Surveys Unlimited Research Associates, Inc.

When to Hire an Archaeologist

The Permit Process (Section 106)

A conscientious archaeological consultant is his client’s trusted adviser, providing the most knowledgeable advice on how to negotiate the often-daunting regulatory thicket.

NASA fieldworkMany developers, wary of regulatory agencies and archaeological consultants, hire an attorney to represent them during the environmental process. This is usually not a cost-effective strategy because archaeological consulting fees are not remotely in the same ballpark as legal fees. It is usually far more efficient and certainly more cost-effective to deal directly with the archaeological consultant and regulatory agencies. It is extremely rare for archaeological considerations to halt a project. A good archaeological consultant can usually be far more effective than an attorney because the archaeologist has been dealing with these regulatory agencies and with Section 106 issues for years.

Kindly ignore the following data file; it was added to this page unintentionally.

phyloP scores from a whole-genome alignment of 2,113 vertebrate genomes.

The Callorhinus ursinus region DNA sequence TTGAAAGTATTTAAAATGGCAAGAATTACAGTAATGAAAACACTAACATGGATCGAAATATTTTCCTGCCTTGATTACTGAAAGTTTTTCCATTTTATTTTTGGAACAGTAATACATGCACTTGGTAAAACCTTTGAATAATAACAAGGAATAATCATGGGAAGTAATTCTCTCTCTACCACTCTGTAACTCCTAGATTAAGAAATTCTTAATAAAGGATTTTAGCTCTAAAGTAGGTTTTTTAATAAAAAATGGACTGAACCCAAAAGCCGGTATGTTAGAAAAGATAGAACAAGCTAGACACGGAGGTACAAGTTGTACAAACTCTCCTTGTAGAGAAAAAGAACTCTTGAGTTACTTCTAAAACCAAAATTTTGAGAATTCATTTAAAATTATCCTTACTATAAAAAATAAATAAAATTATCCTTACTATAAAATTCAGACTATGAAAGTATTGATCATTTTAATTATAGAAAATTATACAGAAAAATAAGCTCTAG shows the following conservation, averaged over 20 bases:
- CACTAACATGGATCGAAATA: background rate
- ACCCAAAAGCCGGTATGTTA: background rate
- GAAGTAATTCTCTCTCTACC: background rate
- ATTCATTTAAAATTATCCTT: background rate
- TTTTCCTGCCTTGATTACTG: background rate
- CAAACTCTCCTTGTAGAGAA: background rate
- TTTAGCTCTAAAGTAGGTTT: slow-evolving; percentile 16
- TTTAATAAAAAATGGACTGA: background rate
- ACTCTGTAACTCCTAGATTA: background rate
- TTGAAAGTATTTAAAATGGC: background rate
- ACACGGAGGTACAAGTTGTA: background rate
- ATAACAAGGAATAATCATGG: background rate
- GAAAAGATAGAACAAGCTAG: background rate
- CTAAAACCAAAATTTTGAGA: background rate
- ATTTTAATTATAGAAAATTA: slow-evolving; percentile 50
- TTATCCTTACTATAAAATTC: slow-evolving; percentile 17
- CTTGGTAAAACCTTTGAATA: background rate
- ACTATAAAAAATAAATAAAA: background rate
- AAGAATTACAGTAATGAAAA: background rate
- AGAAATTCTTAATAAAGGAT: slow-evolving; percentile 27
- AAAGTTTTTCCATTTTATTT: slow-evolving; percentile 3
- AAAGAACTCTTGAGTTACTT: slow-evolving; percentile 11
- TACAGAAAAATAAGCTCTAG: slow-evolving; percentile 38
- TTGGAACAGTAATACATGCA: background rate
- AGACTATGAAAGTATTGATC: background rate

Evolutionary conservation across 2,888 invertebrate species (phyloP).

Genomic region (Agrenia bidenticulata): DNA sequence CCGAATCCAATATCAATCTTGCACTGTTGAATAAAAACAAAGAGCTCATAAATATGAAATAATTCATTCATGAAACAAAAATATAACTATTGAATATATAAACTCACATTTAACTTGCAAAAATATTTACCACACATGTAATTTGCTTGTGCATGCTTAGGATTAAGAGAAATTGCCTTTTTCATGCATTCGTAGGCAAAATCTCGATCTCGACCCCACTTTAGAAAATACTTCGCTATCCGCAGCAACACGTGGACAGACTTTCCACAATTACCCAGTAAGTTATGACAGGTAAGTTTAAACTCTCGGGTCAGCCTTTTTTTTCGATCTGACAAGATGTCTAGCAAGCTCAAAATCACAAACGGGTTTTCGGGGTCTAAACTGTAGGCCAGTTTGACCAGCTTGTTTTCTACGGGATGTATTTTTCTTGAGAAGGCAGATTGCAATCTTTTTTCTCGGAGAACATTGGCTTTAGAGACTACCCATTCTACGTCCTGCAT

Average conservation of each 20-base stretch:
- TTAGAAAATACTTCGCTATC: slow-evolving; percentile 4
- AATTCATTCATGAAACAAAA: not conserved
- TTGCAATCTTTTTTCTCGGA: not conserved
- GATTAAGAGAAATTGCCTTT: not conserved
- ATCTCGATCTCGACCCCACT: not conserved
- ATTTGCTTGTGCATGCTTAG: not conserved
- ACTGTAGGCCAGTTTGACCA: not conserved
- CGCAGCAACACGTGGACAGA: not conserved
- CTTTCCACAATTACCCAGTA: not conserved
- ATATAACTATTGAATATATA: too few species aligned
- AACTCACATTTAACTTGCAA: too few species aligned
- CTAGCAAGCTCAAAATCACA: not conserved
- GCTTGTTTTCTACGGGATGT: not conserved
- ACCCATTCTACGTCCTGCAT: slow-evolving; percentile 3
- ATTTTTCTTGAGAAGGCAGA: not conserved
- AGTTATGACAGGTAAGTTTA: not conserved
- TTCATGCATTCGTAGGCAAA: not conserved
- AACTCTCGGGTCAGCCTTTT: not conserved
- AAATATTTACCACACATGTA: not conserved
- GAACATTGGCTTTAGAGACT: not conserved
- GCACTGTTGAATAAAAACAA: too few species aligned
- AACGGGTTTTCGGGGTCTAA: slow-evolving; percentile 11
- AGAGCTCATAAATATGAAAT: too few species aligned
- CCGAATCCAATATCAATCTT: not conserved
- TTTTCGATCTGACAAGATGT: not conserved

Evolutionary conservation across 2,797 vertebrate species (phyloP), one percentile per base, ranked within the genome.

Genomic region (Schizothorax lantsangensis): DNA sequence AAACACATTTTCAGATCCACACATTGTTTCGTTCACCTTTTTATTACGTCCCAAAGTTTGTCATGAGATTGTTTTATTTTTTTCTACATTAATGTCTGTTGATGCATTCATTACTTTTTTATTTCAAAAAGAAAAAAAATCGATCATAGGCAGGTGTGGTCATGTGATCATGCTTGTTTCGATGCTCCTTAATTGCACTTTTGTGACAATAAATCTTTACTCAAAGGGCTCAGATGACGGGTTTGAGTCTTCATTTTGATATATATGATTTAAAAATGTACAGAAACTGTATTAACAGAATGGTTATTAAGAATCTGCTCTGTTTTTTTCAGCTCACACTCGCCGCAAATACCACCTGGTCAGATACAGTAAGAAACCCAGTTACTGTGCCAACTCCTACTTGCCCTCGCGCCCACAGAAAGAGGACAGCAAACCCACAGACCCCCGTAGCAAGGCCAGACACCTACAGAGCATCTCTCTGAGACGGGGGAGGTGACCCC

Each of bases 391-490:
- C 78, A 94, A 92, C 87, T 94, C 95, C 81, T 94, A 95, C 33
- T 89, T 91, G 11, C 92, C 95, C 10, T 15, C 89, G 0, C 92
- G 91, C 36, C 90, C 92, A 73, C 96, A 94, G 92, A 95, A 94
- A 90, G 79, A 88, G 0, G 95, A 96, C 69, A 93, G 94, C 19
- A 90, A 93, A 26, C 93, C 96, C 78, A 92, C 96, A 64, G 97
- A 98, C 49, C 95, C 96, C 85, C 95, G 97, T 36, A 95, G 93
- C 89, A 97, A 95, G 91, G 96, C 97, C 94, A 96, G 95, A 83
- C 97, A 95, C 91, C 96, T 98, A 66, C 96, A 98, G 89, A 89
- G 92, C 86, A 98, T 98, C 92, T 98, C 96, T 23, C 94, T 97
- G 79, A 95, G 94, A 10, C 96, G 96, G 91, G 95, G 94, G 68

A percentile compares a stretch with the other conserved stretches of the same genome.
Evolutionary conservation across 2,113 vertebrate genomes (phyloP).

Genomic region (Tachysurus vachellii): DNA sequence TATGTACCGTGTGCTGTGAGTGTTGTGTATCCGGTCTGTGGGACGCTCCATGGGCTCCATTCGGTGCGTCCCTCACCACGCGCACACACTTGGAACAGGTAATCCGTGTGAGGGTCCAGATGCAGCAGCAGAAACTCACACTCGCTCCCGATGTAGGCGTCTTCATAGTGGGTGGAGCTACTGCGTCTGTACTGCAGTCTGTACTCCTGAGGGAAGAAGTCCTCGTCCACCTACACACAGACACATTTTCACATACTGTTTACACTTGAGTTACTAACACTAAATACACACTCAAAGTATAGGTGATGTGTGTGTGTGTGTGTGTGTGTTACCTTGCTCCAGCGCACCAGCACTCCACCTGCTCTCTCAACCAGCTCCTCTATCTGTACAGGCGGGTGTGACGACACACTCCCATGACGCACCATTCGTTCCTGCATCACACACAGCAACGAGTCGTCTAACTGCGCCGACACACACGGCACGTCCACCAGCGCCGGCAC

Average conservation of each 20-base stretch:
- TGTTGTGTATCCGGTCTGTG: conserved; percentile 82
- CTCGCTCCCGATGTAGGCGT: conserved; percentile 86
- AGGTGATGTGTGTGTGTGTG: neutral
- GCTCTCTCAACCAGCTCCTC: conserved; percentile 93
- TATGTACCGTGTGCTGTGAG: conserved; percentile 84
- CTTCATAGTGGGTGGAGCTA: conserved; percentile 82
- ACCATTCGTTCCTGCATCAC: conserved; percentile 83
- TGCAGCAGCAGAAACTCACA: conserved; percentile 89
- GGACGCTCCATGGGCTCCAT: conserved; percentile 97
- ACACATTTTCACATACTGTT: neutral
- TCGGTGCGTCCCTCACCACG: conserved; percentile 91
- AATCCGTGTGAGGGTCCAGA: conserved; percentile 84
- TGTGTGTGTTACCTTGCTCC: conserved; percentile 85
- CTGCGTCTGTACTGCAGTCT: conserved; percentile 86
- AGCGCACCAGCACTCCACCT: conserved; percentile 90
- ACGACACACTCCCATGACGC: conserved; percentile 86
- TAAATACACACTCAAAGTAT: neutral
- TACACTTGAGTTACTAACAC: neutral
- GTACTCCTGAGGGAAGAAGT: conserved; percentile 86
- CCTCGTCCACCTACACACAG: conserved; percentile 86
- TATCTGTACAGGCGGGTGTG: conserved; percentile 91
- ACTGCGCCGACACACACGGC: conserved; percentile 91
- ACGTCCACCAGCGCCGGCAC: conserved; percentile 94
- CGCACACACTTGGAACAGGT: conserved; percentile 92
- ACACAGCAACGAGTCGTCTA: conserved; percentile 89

An initial telephone consultation or interview is desirable. This should allow the potential client to get at least a preliminary feel for whether this archaeologist is someone he can work with. The legitimate archaeologist will have no hesitation about discussing past projects and fees (at least within the bounds of discretion imposed by his agreements with past and current clients). If the developer then wishes to pursue the possibilities with this archaeologist, he should fax or mail the archaeologist his plans. Often we, as archaeologists, are called by potential clients who want a price on “fifty acres” or “ten miles of pipeline.” This is like a writer who asked the editor how much the editor paid per word. The editor replied, “What words and in what order?” Each project is different and the archaeologist will formulate a bid based on his understanding of the terrain and the likelihood of there being archaeological sites in the survey area. Some archaeological firms, sensing that an area will require additional (Phase II) archaeological work, will bid unrealistically low on Phase I work, in order to get the project. The client should thus be aware from the outset that he is never required to do further archaeological work, because he always has the option of amending his plans so as to avoid archaeological sites. As a practical matter, however, it is often faster and cheap to simply do the additional archaeological work if required. For this reason, the decision as to which archaeologist to hire should be based on more than simply a low bid.